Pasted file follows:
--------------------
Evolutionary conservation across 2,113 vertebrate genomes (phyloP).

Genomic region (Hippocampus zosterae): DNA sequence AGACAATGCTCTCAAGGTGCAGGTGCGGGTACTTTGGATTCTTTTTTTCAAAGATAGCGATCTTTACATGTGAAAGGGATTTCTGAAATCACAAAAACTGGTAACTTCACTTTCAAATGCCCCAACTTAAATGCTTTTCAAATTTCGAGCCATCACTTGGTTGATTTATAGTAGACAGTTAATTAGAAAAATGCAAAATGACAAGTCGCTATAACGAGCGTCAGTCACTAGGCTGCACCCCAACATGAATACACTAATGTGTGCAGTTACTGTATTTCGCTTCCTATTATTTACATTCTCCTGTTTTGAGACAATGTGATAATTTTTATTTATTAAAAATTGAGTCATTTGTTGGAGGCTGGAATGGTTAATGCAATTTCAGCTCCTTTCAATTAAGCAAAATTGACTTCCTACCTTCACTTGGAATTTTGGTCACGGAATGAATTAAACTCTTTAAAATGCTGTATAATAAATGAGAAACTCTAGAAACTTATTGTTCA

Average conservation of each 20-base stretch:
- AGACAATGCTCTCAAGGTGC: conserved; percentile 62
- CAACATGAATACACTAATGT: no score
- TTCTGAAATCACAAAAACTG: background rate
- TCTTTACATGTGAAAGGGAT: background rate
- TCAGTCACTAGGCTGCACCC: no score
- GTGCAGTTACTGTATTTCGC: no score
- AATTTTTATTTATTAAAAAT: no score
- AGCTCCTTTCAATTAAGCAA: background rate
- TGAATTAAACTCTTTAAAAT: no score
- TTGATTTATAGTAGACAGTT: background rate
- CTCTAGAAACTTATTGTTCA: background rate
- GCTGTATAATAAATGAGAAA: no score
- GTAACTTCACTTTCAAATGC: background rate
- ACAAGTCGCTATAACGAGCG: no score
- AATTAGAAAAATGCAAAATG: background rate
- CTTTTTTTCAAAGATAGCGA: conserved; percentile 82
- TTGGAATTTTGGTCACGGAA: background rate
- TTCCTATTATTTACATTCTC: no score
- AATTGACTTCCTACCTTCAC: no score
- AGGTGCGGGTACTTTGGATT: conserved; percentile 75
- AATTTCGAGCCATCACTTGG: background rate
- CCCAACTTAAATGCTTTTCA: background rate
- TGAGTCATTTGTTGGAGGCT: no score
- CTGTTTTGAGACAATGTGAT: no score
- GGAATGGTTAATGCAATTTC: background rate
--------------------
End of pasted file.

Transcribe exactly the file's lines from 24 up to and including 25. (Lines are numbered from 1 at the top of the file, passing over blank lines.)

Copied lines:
- AATTTCGAGCCATCACTTGG: background rate
- CCCAACTTAAATGCTTTTCA: background rate